To hunt mushrooms in Nebraska is to hunt morels. Emerging for a few weeks each spring, these mushrooms are prized for their rich flavor. With their honeycombed cone-shaped cap, they’re also relatively easy to find and identify — if you know where and when to look. Read on for tips on identifying and finding morels, as well as for weekly reports on where mushroom hunters are finding morels in Nebraska, and where they’re not. Happy hunting!
Morel hunting tips
The emergence of morel mushrooms varies from year to year with the advance of spring weather, soil temperature and moisture. According to most mycologists, ground temperature for morels to push through the soil typically needs to be fifty degrees at four to six inches inches below the surface. This generally occurs in mid- to –late, April, though morels have arrived both earlier and later. Many hunters heed old-time advice and head to the woods when the lilacs bloom.
Morels ordinarily appear for a two to three week period, if not a bit longer, depending on conditions. Individually, a morel mushroom emerges, grows, and dries within about four to six days.
Along the Missouri River, avid morel mushroom hunters key into jack-in-the-pulpits, May-apples, ferns and phlox. Morel mushrooms are often found amid these plants in the same combination of soil, moisture, slope and sunlight preferred by the mushrooms.
To scout for early season morels, a seeker of the treasured fungi needs to check the south-facing slopes of woodlands with loose soils and high humidity where sunlight can penetrate to the ground near decaying organic matter (vegetation). Search an area until you find one or two, then slow down and more carefully scour the area. Always get permission before hunting morels on private land.
Hobby picking (non-commercial harvesting) for morel mushrooms is allowed on Nebraska Game and Parks Commission owned and controlled properties, unless signed otherwise. A current, valid state park entry permit is required on motor vehicles entering lands in the Nebraska state park system. Be aware that spring wild turkey hunters may be on state wildlife management areas and please steer clear of their blinds and decoys.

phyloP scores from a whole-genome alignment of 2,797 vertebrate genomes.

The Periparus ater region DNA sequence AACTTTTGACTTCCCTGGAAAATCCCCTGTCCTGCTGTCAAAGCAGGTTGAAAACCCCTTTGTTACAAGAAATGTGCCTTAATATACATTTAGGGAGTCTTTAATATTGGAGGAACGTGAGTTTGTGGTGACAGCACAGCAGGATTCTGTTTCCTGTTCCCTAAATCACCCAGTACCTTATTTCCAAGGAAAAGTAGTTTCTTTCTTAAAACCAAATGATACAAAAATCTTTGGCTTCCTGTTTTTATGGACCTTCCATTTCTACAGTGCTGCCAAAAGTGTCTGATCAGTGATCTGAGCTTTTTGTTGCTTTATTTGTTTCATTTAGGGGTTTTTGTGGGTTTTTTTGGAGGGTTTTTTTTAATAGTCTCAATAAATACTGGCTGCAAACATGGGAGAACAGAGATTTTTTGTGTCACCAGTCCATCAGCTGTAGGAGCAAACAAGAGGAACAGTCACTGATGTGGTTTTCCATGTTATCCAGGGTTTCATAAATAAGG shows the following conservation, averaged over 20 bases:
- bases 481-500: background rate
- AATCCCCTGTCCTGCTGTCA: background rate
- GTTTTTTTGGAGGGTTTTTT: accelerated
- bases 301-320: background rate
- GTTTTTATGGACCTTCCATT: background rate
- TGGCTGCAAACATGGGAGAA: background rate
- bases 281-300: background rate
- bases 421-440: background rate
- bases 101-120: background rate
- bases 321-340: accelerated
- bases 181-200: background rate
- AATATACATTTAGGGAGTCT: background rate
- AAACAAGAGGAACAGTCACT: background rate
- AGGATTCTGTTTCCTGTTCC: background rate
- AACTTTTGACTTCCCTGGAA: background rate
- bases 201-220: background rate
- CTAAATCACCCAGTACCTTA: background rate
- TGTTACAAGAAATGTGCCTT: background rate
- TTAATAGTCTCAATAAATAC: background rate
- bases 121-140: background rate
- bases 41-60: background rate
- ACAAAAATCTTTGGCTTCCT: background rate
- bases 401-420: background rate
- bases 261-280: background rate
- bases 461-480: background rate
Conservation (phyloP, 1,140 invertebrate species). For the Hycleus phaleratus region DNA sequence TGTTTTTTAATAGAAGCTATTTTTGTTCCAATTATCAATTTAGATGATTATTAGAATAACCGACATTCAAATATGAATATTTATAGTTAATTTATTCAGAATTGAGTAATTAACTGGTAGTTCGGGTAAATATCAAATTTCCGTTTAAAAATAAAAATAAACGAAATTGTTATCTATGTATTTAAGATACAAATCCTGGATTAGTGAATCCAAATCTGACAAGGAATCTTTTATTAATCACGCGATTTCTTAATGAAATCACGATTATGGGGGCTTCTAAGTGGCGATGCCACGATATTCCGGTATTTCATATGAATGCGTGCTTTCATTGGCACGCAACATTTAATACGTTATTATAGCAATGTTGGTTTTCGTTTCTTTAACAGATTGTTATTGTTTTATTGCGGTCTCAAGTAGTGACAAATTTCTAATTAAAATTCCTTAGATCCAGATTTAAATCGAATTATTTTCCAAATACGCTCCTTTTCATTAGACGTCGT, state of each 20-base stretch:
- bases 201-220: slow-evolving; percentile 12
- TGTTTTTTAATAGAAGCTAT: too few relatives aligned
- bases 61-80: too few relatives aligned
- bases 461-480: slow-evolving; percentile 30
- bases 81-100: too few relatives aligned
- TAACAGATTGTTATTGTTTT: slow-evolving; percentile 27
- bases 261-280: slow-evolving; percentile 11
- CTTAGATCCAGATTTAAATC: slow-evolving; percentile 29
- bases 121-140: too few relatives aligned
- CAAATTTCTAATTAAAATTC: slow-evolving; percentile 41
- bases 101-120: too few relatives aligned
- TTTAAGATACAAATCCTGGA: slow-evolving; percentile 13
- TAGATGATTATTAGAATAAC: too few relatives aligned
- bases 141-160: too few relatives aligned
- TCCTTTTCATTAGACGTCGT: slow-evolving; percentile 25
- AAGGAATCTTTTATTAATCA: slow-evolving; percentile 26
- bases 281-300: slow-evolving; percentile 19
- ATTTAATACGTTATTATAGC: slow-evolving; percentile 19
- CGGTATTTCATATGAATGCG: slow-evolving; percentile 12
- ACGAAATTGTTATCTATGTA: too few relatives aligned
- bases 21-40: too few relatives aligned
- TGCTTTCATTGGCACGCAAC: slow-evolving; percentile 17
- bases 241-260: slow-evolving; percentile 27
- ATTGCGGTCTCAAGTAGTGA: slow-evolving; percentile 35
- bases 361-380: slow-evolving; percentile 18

Morels are commonly found near rivers, so it’s no surprise that the following river-adjacent state parks and recreation areas are excellent locations to find morels:
- Eugene T. Mahoney State Park
- Indian Cave State Park
- Louisville State Recreation Area
- Platte River State Park
- Schramm Park State Recreation Area
- Two Rivers State Recreation Area
However, rivers aren’t the only locations where morels can be abundant. Old-growth forest and creek edges also present good morel opportunity. Those features can be found in the following public spots:
- Branched Oak State Recreation Area
- Burchard Wildlife Management Area
- Grove Lake Wildlife Management Area
- Pawnee Lake State Recreation Area
- Twin Lakes Wildlife Management Area
- Yellow Banks Wildlife Management Area
This list should get you started. To find other public land that might yield morels, view the Public Access Atlas.
Weekly morel reports
The following updates are from Nebraska Game and Parks conservation officers and other staff from across the state. Reports will be posted each week.
The Nebraska Game and Parks Commission reminds mushroom hunters that they must obtain permission from private landowners before treading on any property, whether that land is posted or not. Morel mushroom hunters are also being advised to know and respect property boundary fences. State parks, state recreation areas and wildlife management areas managed by the Nebraska Game and Parks Commission are open to the public for mushroom hunting.
Morel mushroom hunters are reminded that it is illegal to park at bridges along public roadways. Those kayaking or air boating are reminded that river sandbars and woodlands are nearly all privately-owned and permission must be obtained to go on to those areas to look for morels.
Many morel hunters swear by one of two ways of preparing morels — breading and frying, or sauteing in some butter and herbs. For those looking for a new twist on morel preparation, here are recipes from NEBRASKAland’s Jenny Nguyen for morel linguine and morel pizza.
Hunting other mushrooms in Nebraska
Once the morel season is over, many mushroom hunters assume the mushroom season is over, but it’s not. In fact, it’s just getting started. NEBRASKAland’s Julie Geiser wrote about the many varieties of edible mushrooms available in Nebraska, where to find them, and how to prepare them. Read the full story.